Republican Sen. Dirk Kempthorne has seen his name recognition and favorability rating statewide slip modestly since the year began despite announcing two weeks ago that he would leave Congress to try to become Idaho’s 30th governor.
A public opinion poll conducted by Idaho Consulting International in the week after Kempthorne’s mid-October announcement found the popular senator with 82 percent name recognition and a 63 percent favorability rating.
A similar poll conducted at the beginning of the year gave Kempthorne 94 percent name recognition and a 76 percent favorability rating.
Pollster Greg Smith speculated that the decline reflects the lull in voter interest midway between elections.
The poll, conducted for KIDO radio in Boise and the Associated Press, surveyed 406 registered voters statewide on Oct. 18 and Oct. 20-23. The margin of error is plus or minus 5 percentage points.
No viable Democrat has seriously considered challenging Kempthorne’s bid to succeed retiring GOP Gov. Phil Batt.
The poll showed that Republican Congressman Michael Crapo, who has never run a campaign outside southern and eastern Idaho, has surprisingly strong recognition statewide as he announced his plans to succeed Kempthorne after the survey was under way.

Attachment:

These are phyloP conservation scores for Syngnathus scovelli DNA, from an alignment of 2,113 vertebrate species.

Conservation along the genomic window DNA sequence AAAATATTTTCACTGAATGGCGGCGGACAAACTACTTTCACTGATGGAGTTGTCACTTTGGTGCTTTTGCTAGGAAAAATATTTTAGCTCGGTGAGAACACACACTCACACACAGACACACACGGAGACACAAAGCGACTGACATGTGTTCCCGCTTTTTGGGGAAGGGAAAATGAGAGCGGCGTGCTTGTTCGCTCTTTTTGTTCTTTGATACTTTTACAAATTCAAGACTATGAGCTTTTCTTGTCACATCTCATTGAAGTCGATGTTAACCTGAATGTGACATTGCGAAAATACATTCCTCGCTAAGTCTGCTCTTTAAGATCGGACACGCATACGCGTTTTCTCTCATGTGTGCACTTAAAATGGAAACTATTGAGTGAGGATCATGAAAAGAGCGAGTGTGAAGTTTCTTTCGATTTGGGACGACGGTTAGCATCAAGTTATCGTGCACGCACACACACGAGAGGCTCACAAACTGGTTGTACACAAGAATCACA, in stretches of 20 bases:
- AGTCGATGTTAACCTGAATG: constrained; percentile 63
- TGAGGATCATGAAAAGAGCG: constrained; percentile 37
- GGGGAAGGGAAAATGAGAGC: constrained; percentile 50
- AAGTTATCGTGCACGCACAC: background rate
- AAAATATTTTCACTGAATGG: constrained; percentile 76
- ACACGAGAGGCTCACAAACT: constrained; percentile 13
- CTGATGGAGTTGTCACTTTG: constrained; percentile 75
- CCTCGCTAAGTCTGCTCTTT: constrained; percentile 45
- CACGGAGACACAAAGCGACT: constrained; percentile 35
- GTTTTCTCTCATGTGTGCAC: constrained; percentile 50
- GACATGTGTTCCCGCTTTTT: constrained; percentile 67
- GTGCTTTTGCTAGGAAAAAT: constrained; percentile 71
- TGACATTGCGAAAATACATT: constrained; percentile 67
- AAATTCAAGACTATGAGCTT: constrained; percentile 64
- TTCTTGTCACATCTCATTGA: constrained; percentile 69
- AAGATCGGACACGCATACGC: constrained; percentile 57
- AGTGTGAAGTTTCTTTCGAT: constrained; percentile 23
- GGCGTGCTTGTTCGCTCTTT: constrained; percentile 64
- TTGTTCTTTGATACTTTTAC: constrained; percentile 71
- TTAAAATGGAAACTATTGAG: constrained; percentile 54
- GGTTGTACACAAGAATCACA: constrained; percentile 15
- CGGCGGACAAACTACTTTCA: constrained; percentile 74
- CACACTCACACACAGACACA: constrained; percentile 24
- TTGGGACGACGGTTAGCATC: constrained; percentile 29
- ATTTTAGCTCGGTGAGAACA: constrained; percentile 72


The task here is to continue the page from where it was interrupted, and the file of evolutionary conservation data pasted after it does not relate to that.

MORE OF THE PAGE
Crapo recorded 75 percent name recognition and a favorability rating of 51 percent in the statewide poll. A poll of just his congressional district at the beginning of the year gave him 98 percent name recognition and 82 percent favorability.
He has a significant head start over one of his potential Democratic challengers for the Senate. Former Democratic Party Chairman William Mauk had name recognition of only 30 percent and a favorability rating of just 8 percent.
Bannock County Commission Chairman Tom Katsilometes, the other Democrat seriously considering the Senate race, was not included in the poll.
Businessman Walt Minnick recorded only 35 percent name recognition after running for the U.S. Senate last year against incumbent Republican Larry Craig. Minnick has not indicated any interest in another race next year.
The only heated major race next year is likely to be for Crapo’s congressional seat. House Speaker Michael Simpson of Blackfoot, who has already announced for the Republican nomination for that seat, had 42 percent name recognition and 22 percent favorability in a poll of 231 registered voters in the district.